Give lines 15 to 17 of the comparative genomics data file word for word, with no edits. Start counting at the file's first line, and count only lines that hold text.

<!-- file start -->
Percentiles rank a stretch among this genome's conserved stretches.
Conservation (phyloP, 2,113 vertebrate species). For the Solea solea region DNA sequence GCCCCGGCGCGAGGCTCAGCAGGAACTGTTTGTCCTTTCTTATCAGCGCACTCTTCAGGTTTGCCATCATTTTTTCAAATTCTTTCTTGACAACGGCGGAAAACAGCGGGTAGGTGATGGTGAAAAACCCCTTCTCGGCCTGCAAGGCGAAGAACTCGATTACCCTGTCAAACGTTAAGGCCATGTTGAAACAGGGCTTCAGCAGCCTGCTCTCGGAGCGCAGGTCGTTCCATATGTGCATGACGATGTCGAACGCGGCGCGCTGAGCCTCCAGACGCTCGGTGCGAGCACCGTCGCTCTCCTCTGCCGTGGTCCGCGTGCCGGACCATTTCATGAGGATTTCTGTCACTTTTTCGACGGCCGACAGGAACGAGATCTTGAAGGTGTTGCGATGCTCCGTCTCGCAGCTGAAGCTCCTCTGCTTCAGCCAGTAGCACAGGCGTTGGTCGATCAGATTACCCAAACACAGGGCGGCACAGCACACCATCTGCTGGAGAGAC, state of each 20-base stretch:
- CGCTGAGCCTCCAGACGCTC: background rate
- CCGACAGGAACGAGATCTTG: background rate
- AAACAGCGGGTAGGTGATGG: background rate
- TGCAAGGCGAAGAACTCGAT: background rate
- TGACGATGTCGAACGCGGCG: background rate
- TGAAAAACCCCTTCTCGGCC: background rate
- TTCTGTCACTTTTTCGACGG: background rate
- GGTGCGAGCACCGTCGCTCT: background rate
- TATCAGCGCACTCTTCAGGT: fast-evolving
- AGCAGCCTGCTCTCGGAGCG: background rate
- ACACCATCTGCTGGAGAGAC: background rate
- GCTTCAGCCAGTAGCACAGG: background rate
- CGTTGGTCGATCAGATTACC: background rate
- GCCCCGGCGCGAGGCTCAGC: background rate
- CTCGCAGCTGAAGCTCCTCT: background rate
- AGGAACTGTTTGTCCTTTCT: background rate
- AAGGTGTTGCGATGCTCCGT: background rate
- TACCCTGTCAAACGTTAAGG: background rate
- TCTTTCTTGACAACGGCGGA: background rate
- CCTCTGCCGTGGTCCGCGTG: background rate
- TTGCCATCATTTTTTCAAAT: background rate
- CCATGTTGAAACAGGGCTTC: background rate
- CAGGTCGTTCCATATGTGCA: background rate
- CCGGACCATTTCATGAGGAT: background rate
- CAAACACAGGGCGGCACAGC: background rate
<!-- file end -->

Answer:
- CGTTGGTCGATCAGATTACC: background rate
- GCCCCGGCGCGAGGCTCAGC: background rate
- CTCGCAGCTGAAGCTCCTCT: background rate